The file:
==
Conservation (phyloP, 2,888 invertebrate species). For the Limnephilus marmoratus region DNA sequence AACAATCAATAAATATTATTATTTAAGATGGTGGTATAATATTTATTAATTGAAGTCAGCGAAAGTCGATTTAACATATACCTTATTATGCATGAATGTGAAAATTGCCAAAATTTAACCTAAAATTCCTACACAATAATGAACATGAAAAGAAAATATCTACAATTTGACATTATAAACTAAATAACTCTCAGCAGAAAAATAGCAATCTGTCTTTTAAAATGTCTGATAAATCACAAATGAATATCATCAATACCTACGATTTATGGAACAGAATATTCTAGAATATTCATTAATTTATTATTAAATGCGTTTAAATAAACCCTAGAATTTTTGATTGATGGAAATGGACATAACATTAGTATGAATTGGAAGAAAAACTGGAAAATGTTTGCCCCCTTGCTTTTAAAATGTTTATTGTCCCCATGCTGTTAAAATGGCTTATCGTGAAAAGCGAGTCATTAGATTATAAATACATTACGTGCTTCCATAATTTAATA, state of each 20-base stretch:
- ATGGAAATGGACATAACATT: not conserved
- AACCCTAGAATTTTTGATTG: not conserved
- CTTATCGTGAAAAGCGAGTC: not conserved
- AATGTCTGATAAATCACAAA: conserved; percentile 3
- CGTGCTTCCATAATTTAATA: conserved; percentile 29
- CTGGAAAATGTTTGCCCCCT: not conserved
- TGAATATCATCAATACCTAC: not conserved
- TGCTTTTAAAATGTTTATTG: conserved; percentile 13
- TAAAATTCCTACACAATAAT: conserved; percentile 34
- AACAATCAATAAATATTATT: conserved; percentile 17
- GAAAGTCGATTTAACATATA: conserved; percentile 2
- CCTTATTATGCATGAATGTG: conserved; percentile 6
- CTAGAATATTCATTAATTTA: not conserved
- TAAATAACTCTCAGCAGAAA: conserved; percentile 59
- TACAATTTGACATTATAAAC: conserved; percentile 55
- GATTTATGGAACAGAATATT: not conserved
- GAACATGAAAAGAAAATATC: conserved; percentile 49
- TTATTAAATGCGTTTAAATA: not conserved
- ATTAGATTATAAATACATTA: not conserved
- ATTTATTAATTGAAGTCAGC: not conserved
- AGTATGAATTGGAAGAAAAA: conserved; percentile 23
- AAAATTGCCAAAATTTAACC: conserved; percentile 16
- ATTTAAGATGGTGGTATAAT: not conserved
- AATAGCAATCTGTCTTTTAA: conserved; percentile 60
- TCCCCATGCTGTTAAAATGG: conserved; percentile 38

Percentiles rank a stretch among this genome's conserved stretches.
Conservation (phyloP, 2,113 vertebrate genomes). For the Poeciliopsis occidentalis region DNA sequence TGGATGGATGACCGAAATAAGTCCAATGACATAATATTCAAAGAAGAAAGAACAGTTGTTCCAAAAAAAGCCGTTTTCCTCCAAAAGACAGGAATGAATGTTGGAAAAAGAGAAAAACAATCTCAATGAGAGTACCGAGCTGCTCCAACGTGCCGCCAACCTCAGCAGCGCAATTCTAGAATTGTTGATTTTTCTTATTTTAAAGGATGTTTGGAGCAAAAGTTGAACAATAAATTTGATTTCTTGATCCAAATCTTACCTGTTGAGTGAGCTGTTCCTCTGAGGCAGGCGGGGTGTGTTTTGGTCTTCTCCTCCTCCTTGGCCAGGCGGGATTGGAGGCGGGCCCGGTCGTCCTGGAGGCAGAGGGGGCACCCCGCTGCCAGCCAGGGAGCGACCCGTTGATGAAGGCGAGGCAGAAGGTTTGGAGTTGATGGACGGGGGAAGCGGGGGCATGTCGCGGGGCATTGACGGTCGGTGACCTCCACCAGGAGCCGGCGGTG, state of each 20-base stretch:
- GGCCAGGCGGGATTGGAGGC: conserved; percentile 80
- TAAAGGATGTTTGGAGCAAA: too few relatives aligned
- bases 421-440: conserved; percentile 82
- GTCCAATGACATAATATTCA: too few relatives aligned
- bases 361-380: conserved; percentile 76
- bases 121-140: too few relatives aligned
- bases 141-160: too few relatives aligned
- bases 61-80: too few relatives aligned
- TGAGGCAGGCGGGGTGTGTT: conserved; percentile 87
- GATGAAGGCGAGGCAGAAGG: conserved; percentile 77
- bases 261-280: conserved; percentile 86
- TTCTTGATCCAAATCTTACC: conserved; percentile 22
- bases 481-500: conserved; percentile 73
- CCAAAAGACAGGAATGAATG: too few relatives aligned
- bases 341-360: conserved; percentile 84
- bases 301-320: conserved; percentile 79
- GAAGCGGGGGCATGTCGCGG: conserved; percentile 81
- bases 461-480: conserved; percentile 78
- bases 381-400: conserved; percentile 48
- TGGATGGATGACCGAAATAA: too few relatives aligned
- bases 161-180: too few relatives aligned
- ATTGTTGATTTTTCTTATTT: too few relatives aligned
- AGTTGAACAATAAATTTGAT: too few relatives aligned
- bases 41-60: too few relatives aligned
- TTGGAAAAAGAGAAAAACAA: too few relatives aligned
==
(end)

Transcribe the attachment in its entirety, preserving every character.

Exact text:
Conservation (phyloP, 2,888 invertebrate species). For the Limnephilus marmoratus region DNA sequence AACAATCAATAAATATTATTATTTAAGATGGTGGTATAATATTTATTAATTGAAGTCAGCGAAAGTCGATTTAACATATACCTTATTATGCATGAATGTGAAAATTGCCAAAATTTAACCTAAAATTCCTACACAATAATGAACATGAAAAGAAAATATCTACAATTTGACATTATAAACTAAATAACTCTCAGCAGAAAAATAGCAATCTGTCTTTTAAAATGTCTGATAAATCACAAATGAATATCATCAATACCTACGATTTATGGAACAGAATATTCTAGAATATTCATTAATTTATTATTAAATGCGTTTAAATAAACCCTAGAATTTTTGATTGATGGAAATGGACATAACATTAGTATGAATTGGAAGAAAAACTGGAAAATGTTTGCCCCCTTGCTTTTAAAATGTTTATTGTCCCCATGCTGTTAAAATGGCTTATCGTGAAAAGCGAGTCATTAGATTATAAATACATTACGTGCTTCCATAATTTAATA, state of each 20-base stretch:
- ATGGAAATGGACATAACATT: not conserved
- AACCCTAGAATTTTTGATTG: not conserved
- CTTATCGTGAAAAGCGAGTC: not conserved
- AATGTCTGATAAATCACAAA: conserved; percentile 3
- CGTGCTTCCATAATTTAATA: conserved; percentile 29
- CTGGAAAATGTTTGCCCCCT: not conserved
- TGAATATCATCAATACCTAC: not conserved
- TGCTTTTAAAATGTTTATTG: conserved; percentile 13
- TAAAATTCCTACACAATAAT: conserved; percentile 34
- AACAATCAATAAATATTATT: conserved; percentile 17
- GAAAGTCGATTTAACATATA: conserved; percentile 2
- CCTTATTATGCATGAATGTG: conserved; percentile 6
- CTAGAATATTCATTAATTTA: not conserved
- TAAATAACTCTCAGCAGAAA: conserved; percentile 59
- TACAATTTGACATTATAAAC: conserved; percentile 55
- GATTTATGGAACAGAATATT: not conserved
- GAACATGAAAAGAAAATATC: conserved; percentile 49
- TTATTAAATGCGTTTAAATA: not conserved
- ATTAGATTATAAATACATTA: not conserved
- ATTTATTAATTGAAGTCAGC: not conserved
- AGTATGAATTGGAAGAAAAA: conserved; percentile 23
- AAAATTGCCAAAATTTAACC: conserved; percentile 16
- ATTTAAGATGGTGGTATAAT: not conserved
- AATAGCAATCTGTCTTTTAA: conserved; percentile 60
- TCCCCATGCTGTTAAAATGG: conserved; percentile 38

Percentiles rank a stretch among this genome's conserved stretches.
Conservation (phyloP, 2,113 vertebrate genomes). For the Poeciliopsis occidentalis region DNA sequence TGGATGGATGACCGAAATAAGTCCAATGACATAATATTCAAAGAAGAAAGAACAGTTGTTCCAAAAAAAGCCGTTTTCCTCCAAAAGACAGGAATGAATGTTGGAAAAAGAGAAAAACAATCTCAATGAGAGTACCGAGCTGCTCCAACGTGCCGCCAACCTCAGCAGCGCAATTCTAGAATTGTTGATTTTTCTTATTTTAAAGGATGTTTGGAGCAAAAGTTGAACAATAAATTTGATTTCTTGATCCAAATCTTACCTGTTGAGTGAGCTGTTCCTCTGAGGCAGGCGGGGTGTGTTTTGGTCTTCTCCTCCTCCTTGGCCAGGCGGGATTGGAGGCGGGCCCGGTCGTCCTGGAGGCAGAGGGGGCACCCCGCTGCCAGCCAGGGAGCGACCCGTTGATGAAGGCGAGGCAGAAGGTTTGGAGTTGATGGACGGGGGAAGCGGGGGCATGTCGCGGGGCATTGACGGTCGGTGACCTCCACCAGGAGCCGGCGGTG, state of each 20-base stretch:
- GGCCAGGCGGGATTGGAGGC: conserved; percentile 80
- TAAAGGATGTTTGGAGCAAA: too few relatives aligned
- bases 421-440: conserved; percentile 82
- GTCCAATGACATAATATTCA: too few relatives aligned
- bases 361-380: conserved; percentile 76
- bases 121-140: too few relatives aligned
- bases 141-160: too few relatives aligned
- bases 61-80: too few relatives aligned
- TGAGGCAGGCGGGGTGTGTT: conserved; percentile 87
- GATGAAGGCGAGGCAGAAGG: conserved; percentile 77
- bases 261-280: conserved; percentile 86
- TTCTTGATCCAAATCTTACC: conserved; percentile 22
- bases 481-500: conserved; percentile 73
- CCAAAAGACAGGAATGAATG: too few relatives aligned
- bases 341-360: conserved; percentile 84
- bases 301-320: conserved; percentile 79
- GAAGCGGGGGCATGTCGCGG: conserved; percentile 81
- bases 461-480: conserved; percentile 78
- bases 381-400: conserved; percentile 48
- TGGATGGATGACCGAAATAA: too few relatives aligned
- bases 161-180: too few relatives aligned
- ATTGTTGATTTTTCTTATTT: too few relatives aligned
- AGTTGAACAATAAATTTGAT: too few relatives aligned
- bases 41-60: too few relatives aligned
- TTGGAAAAAGAGAAAAACAA: too few relatives aligned